THERE WAS no possibility of taking a walk that day. It was a feature peculiar to the colonial wars of North America, that the toils and dangers of the wilderness were to be encountered before the adverse hosts could meet. I confess that when I first made acquaintance with Charles Strickland I never for a moment discerned that there was in him anything out of the ordinary. He awoke, opened his eyes. To have a reason to get up in the morning, it is necessary to possess a guiding principle. Waking up begins with saying am and now. "Now, what I want is, Facts." There is, as every schoolboy knows in this scientific age, a very close chemical relation between coal and diamonds.

When he finished packing, he walked out onto the third-floor porch of the barracks brushing the dust from his hands, a very neat and deceptively slim young man in the summer khakis that were still early morning fresh. Often he thought: My life did not begin until I knew her. She was so deeply embedded in my consciousness that for the first year of school I seem to have believed that each of my teachers was my mother in disguise. All happy families resemble one another, each unhappy family is unhappy in its own way.

It is a truth universally acknowledged, that a single man in possession of a good fortune must be in want of a wife. The possessive instinct never stands still. This is the story of what a Woman's patience can endure, and what a Man's resolution can achieve. Whether or no, she, whom you are to forgive, if you can, did or did not belong to the Upper Ten Thousand of this our English world, I am not prepared to say with any strength of affirmation. It is a cause of very great regret to me that this task has taken so much longer a time than I had expected for its completion. In my younger and more vulnerable years my father gave me some advice that I've been turning over in my mind ever since.

The past is a foreign country: they do things differently there. Once upon a time and a very good time it was there was a moocow coming down along the road and this moocow that was coming down along the road met a nicens little boy named baby tuckoo. . . .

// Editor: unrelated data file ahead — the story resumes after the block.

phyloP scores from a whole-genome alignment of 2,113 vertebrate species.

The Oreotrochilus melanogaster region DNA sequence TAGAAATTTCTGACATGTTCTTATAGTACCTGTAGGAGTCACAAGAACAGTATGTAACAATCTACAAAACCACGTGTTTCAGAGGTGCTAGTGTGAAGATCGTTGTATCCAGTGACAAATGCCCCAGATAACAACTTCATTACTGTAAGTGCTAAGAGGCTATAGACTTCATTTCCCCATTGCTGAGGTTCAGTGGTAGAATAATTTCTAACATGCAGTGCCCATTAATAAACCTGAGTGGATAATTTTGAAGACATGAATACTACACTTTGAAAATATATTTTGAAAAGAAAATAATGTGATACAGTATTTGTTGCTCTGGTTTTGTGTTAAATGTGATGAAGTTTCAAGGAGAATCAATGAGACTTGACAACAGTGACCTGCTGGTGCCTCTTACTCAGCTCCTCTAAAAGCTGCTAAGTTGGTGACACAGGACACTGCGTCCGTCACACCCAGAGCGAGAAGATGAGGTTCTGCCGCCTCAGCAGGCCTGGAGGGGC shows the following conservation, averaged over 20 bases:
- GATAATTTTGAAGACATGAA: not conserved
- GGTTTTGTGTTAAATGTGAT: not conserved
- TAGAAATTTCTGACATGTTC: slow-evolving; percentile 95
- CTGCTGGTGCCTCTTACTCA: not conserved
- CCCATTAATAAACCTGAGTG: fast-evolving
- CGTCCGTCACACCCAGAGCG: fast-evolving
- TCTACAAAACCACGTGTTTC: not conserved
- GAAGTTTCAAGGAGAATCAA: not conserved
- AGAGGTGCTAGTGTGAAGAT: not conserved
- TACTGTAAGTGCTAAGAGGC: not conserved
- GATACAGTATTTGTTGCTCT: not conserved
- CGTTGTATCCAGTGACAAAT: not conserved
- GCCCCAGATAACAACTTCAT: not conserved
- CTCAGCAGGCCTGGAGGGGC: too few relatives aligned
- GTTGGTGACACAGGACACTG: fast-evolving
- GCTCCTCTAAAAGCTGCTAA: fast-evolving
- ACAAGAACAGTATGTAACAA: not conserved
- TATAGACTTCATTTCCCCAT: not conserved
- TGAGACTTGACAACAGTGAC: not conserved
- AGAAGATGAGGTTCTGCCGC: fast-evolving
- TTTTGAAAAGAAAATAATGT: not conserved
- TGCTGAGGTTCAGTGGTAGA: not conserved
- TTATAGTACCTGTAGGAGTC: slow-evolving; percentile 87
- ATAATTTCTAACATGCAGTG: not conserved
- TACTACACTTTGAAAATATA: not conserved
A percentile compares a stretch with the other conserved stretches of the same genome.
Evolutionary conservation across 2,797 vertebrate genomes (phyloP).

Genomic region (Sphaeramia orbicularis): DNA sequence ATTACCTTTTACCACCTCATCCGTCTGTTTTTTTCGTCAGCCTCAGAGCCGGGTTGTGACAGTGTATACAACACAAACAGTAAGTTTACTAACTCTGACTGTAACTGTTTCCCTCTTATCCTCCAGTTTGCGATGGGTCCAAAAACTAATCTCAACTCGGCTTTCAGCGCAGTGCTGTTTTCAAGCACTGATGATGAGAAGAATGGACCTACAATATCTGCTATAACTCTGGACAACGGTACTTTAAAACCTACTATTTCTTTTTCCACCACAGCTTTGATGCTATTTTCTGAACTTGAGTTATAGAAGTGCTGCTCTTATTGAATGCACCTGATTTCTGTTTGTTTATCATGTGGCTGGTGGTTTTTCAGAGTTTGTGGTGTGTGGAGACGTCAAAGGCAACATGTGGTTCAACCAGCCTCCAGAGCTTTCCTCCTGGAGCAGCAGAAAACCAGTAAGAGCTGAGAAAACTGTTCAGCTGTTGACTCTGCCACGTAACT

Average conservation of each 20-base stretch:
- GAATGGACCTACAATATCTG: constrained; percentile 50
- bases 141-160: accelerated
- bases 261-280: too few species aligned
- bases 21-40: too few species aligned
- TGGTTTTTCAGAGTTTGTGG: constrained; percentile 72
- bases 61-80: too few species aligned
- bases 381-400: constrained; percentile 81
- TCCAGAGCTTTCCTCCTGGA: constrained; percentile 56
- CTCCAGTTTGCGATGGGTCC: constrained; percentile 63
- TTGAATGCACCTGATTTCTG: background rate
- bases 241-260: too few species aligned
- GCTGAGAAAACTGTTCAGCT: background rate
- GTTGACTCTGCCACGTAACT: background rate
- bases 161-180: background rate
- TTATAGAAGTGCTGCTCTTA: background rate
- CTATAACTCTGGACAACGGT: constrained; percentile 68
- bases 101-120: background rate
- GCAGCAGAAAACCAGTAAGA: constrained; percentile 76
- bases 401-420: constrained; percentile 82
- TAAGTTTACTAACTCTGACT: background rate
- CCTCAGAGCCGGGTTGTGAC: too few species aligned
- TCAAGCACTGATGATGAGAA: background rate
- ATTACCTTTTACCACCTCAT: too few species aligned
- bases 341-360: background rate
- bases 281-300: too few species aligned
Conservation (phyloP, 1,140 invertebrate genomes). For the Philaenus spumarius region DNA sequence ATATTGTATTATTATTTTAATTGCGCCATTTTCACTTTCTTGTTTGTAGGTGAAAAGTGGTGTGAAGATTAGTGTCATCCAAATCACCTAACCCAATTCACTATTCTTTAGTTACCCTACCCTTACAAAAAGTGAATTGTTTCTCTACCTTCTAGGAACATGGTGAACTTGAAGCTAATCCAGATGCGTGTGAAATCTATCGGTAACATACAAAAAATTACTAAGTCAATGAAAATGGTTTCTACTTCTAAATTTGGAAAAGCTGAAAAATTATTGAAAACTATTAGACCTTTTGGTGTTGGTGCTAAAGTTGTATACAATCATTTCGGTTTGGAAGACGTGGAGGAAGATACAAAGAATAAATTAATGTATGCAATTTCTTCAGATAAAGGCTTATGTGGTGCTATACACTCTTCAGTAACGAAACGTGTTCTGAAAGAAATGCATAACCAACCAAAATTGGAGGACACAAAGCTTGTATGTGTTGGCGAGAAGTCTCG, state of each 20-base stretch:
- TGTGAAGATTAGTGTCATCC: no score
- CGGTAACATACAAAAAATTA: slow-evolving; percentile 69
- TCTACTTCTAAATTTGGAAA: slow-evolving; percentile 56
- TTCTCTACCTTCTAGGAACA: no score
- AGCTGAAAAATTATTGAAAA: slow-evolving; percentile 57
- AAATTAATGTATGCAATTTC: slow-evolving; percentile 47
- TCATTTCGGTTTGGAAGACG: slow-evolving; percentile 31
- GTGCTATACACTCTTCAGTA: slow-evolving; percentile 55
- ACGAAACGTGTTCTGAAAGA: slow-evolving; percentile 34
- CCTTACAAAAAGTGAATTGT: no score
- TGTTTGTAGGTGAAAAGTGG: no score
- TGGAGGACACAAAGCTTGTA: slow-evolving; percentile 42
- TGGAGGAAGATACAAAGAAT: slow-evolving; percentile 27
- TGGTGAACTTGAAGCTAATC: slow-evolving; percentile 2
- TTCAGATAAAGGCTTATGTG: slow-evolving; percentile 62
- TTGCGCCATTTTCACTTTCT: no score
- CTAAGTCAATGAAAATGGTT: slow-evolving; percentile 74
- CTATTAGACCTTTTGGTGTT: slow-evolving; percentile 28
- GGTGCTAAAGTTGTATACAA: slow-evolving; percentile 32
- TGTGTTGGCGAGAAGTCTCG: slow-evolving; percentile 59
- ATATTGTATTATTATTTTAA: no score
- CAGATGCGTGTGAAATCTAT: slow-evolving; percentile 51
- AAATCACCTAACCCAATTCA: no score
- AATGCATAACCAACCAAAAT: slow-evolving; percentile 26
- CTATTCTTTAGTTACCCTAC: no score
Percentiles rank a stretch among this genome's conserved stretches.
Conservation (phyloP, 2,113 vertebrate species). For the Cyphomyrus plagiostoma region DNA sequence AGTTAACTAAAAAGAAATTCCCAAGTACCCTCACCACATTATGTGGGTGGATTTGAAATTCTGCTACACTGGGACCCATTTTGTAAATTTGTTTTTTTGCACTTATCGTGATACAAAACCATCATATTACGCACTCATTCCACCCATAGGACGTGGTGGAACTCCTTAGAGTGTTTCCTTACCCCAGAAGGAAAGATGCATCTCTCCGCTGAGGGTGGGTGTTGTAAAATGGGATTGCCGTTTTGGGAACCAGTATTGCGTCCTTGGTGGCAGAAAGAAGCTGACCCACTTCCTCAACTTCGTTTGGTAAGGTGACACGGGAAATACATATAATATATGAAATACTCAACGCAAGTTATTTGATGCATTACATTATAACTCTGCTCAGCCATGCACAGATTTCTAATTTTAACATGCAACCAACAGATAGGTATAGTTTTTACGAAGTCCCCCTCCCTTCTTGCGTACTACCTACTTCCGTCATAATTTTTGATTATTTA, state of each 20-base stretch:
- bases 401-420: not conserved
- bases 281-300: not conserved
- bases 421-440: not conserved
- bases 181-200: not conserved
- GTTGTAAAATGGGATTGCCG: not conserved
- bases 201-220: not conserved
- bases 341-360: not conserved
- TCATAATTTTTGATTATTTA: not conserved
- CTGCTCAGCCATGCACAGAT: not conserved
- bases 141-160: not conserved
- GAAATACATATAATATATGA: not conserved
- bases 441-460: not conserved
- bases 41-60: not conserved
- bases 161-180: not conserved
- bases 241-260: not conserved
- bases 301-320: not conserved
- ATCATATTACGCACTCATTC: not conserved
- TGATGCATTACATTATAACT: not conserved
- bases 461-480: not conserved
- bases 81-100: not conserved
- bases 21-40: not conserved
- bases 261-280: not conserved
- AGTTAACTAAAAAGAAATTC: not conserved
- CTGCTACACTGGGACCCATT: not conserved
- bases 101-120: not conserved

Number your answers 1 to 44, and list author and title beside the appropriate number. Mail entries to: Bonus Book Bag, Book World, The Washington Post, 1150 15th St. NW., Washington, D.C. 20071. Up to three people may collaborate on one entry. Six winning entries will be chosen -- the first six correct entries drawn at random. Employes of The Washington Post Company and their families are not eligible to enter. Entries must be received by December 31 at 5 p.m. The winners' names and cities of residence will be announced in the January 12 Book World. A Washington Post Book World book bag -- plus an inscribed copy of Jonathan Yardley's biography of Ring Lardner -- will be sent to each winner.

The following authors contributed one sentence or more to the story:

Louisa May Alcott, Jane Austen, Saul Bellow, Paul Bowles, Charlotte Bronte, James M. Cain, Wilkie Collins, Evan S. Connell, Joseph Conrad, James Fenimore Cooper, James Gould Cozzens, Stephen Crane, Charles Dickens, William Faulkner, Ford Madox Ford, Henry Fielding, F. Scott Fitzgerald, John Galsworthy, Graham Greene, Judith Guest, Dashiell Hammett, L.P. Hartley, Nathaniel Hawthorne, Shirley Hazzard, Joseph Heller, Ernest Hemingway, W.H. Hudson, Christopher Isherwood, James Jones, James Joyce, Ken Kesey, Sinclair Lewis, Norman Mailer, W. Somerset Maugham, Herman Melville, Philip Roth, Scott Spencer, Leo Tolstoy, Anthony Trollope, Evelyn Waugh and Edith Wharton.